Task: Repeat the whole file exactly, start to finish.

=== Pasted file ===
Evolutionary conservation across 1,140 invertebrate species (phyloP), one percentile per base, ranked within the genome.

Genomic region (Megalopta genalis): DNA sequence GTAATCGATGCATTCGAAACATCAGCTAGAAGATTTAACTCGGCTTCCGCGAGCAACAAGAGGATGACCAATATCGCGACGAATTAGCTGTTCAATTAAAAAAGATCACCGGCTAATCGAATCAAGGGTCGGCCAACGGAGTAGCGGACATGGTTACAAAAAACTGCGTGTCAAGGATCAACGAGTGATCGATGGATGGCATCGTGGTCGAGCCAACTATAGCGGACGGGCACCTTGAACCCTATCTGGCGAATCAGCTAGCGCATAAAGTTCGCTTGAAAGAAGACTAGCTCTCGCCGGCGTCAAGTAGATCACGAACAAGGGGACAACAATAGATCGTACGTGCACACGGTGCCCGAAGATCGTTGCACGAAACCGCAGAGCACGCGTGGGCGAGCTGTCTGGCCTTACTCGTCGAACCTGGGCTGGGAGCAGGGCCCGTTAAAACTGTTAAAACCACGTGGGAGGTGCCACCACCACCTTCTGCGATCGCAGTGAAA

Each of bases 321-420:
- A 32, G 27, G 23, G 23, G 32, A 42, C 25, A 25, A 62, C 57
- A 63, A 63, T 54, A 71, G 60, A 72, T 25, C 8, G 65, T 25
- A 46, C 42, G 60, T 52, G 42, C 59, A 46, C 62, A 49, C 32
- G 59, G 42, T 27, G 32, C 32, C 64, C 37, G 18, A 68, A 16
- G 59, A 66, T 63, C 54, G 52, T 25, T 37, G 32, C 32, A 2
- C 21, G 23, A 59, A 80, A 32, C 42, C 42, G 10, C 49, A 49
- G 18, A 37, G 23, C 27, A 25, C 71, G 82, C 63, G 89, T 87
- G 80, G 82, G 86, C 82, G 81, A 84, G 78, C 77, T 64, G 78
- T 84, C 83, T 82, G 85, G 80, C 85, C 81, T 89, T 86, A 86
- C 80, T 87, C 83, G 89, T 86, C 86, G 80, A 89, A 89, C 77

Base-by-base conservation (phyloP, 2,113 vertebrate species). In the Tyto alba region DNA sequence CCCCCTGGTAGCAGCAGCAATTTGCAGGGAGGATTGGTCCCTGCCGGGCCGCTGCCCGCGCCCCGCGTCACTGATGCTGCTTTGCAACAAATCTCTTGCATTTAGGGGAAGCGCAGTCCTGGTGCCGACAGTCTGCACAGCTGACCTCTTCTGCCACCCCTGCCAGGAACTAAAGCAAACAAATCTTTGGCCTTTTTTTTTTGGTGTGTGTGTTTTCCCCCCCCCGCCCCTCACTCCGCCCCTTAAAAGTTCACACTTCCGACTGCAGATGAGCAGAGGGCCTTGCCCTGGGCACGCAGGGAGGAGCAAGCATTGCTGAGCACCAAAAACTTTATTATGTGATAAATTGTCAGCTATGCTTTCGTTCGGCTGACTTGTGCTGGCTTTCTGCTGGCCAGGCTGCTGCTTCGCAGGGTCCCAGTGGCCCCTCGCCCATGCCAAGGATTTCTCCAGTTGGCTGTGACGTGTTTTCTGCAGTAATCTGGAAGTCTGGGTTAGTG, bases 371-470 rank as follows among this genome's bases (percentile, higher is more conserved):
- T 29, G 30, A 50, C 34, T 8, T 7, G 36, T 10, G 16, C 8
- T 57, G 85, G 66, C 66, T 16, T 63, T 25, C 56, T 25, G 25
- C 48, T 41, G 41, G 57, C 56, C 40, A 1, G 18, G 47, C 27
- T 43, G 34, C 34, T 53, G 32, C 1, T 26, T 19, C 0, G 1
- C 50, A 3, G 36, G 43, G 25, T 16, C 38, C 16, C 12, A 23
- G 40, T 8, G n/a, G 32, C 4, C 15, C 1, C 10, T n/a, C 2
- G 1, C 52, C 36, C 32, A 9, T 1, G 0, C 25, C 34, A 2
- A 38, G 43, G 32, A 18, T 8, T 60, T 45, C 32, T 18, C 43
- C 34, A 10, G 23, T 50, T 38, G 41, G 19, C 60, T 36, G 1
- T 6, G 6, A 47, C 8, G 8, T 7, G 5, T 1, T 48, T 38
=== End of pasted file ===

Evolutionary conservation across 1,140 invertebrate species (phyloP), one percentile per base, ranked within the genome.

Genomic region (Megalopta genalis): DNA sequence GTAATCGATGCATTCGAAACATCAGCTAGAAGATTTAACTCGGCTTCCGCGAGCAACAAGAGGATGACCAATATCGCGACGAATTAGCTGTTCAATTAAAAAAGATCACCGGCTAATCGAATCAAGGGTCGGCCAACGGAGTAGCGGACATGGTTACAAAAAACTGCGTGTCAAGGATCAACGAGTGATCGATGGATGGCATCGTGGTCGAGCCAACTATAGCGGACGGGCACCTTGAACCCTATCTGGCGAATCAGCTAGCGCATAAAGTTCGCTTGAAAGAAGACTAGCTCTCGCCGGCGTCAAGTAGATCACGAACAAGGGGACAACAATAGATCGTACGTGCACACGGTGCCCGAAGATCGTTGCACGAAACCGCAGAGCACGCGTGGGCGAGCTGTCTGGCCTTACTCGTCGAACCTGGGCTGGGAGCAGGGCCCGTTAAAACTGTTAAAACCACGTGGGAGGTGCCACCACCACCTTCTGCGATCGCAGTGAAA

Each of bases 321-420:
- A 32, G 27, G 23, G 23, G 32, A 42, C 25, A 25, A 62, C 57
- A 63, A 63, T 54, A 71, G 60, A 72, T 25, C 8, G 65, T 25
- A 46, C 42, G 60, T 52, G 42, C 59, A 46, C 62, A 49, C 32
- G 59, G 42, T 27, G 32, C 32, C 64, C 37, G 18, A 68, A 16
- G 59, A 66, T 63, C 54, G 52, T 25, T 37, G 32, C 32, A 2
- C 21, G 23, A 59, A 80, A 32, C 42, C 42, G 10, C 49, A 49
- G 18, A 37, G 23, C 27, A 25, C 71, G 82, C 63, G 89, T 87
- G 80, G 82, G 86, C 82, G 81, A 84, G 78, C 77, T 64, G 78
- T 84, C 83, T 82, G 85, G 80, C 85, C 81, T 89, T 86, A 86
- C 80, T 87, C 83, G 89, T 86, C 86, G 80, A 89, A 89, C 77

Base-by-base conservation (phyloP, 2,113 vertebrate species). In the Tyto alba region DNA sequence CCCCCTGGTAGCAGCAGCAATTTGCAGGGAGGATTGGTCCCTGCCGGGCCGCTGCCCGCGCCCCGCGTCACTGATGCTGCTTTGCAACAAATCTCTTGCATTTAGGGGAAGCGCAGTCCTGGTGCCGACAGTCTGCACAGCTGACCTCTTCTGCCACCCCTGCCAGGAACTAAAGCAAACAAATCTTTGGCCTTTTTTTTTTGGTGTGTGTGTTTTCCCCCCCCCGCCCCTCACTCCGCCCCTTAAAAGTTCACACTTCCGACTGCAGATGAGCAGAGGGCCTTGCCCTGGGCACGCAGGGAGGAGCAAGCATTGCTGAGCACCAAAAACTTTATTATGTGATAAATTGTCAGCTATGCTTTCGTTCGGCTGACTTGTGCTGGCTTTCTGCTGGCCAGGCTGCTGCTTCGCAGGGTCCCAGTGGCCCCTCGCCCATGCCAAGGATTTCTCCAGTTGGCTGTGACGTGTTTTCTGCAGTAATCTGGAAGTCTGGGTTAGTG, bases 371-470 rank as follows among this genome's bases (percentile, higher is more conserved):
- T 29, G 30, A 50, C 34, T 8, T 7, G 36, T 10, G 16, C 8
- T 57, G 85, G 66, C 66, T 16, T 63, T 25, C 56, T 25, G 25
- C 48, T 41, G 41, G 57, C 56, C 40, A 1, G 18, G 47, C 27
- T 43, G 34, C 34, T 53, G 32, C 1, T 26, T 19, C 0, G 1
- C 50, A 3, G 36, G 43, G 25, T 16, C 38, C 16, C 12, A 23
- G 40, T 8, G n/a, G 32, C 4, C 15, C 1, C 10, T n/a, C 2
- G 1, C 52, C 36, C 32, A 9, T 1, G 0, C 25, C 34, A 2
- A 38, G 43, G 32, A 18, T 8, T 60, T 45, C 32, T 18, C 43
- C 34, A 10, G 23, T 50, T 38, G 41, G 19, C 60, T 36, G 1
- T 6, G 6, A 47, C 8, G 8, T 7, G 5, T 1, T 48, T 38